I see sometimes that organizations are so focused on their plans for the year, they have goals that are set around just the goals of the company and they miss the opportunity to set goals for that individual. To improve on, I'll just say like the soft skills.
So maybe somebody really wants to improve on their communication or their presentation skills, and that should be part of that conversation. So when I say professional development, you can even say their own leadership, their self leadership skills. What are your thoughts about this?
George Drapeau: ONe or two, and not for lack of intent or lack of desire, but I find that this is one of those areas where in corporate world. It's usually the corporation that's making me get on the schedule to have the conversation with my folks about this. It's interesting. I, for years, have put calendar appointments in for quarterly check ins with my team on this stuff.
Done this on my own for years, but there are whole years that go by where I just don't do well with those calendar appointments. But I do the regular check in, the things I know I should do. I don't know what it is. This is one of the things that tends to slip for me until, get somebody that says, Hey, have the discussions in work day and make sure everybody has a professional path, have the career discussion with them.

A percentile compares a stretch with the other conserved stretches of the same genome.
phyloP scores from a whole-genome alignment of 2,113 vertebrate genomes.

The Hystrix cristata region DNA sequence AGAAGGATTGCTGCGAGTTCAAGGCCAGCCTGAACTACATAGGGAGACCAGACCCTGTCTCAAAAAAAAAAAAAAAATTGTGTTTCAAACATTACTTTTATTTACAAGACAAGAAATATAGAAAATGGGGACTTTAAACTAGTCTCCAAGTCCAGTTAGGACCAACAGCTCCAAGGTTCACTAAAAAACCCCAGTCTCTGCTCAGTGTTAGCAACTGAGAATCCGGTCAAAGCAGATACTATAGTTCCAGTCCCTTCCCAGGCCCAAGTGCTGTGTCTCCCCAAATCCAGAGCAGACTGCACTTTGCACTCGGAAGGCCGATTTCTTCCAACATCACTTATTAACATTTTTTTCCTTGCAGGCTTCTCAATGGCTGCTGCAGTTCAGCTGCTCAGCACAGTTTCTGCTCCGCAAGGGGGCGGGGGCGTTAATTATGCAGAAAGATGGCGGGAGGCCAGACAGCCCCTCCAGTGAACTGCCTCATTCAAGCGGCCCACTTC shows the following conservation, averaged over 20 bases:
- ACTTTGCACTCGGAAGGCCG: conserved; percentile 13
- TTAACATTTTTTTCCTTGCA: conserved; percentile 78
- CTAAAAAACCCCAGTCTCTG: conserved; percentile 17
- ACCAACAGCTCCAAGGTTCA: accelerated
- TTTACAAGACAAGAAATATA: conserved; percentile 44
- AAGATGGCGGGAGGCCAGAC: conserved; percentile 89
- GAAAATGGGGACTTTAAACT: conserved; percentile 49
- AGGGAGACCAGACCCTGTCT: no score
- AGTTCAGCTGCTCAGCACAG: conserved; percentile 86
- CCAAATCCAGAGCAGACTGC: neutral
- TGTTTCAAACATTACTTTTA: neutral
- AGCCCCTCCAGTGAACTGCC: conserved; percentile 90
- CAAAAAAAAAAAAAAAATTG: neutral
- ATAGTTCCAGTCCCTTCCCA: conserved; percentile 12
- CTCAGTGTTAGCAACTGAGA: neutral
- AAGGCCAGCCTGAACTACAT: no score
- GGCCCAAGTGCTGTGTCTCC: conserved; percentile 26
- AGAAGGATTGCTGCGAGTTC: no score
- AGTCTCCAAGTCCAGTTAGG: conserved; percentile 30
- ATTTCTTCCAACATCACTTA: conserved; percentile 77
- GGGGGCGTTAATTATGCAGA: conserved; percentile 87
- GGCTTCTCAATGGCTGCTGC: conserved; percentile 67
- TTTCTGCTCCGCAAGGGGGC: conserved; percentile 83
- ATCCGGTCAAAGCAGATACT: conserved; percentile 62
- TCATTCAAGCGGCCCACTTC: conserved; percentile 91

Happy to have them love to have them, but I'm not as proactive about this as I should be. I know what my standard is and I don't live up to my standard. Way too much of the time. So I'm going to score myself low on it and I'm ashamed of myself.
Camille Rapacz: Well, get on it, George. Yeah. Yeah. I think that this is one of those things that can be really hard to find time to do because of all the demands that leaders have inside of a business.
But the problem with not doing it, and I know you know this, but the problem with not doing it is that you are missing an opportunity not just to, be nice to and support your team, but also to raise the level of performance of your team overall.
So if I can focus on helping my team with some individual skills. So let's say, you know, you have a team member who they don't really have a professional development plan. A lot of people struggle with this. Like, I don't know where I want to go next or what I want to do next. I don't have a very clear path for myself. And if you can help give them some feedback, like, you know, what actually might make a difference for you long term is why don't we work on your presentation skills or why don't we work how you deal with conflict or any, anything that you see that you think would be useful to them.
You do that, you're helping them get a better gauge on what's possible in their professional development so they can start to own. Cause I do think as an individual, you own your professional development, but as a leader, you have a responsibility to help people that are underneath you that are reporting to you to understand how to have a good professional development plan and to give them feedback about it.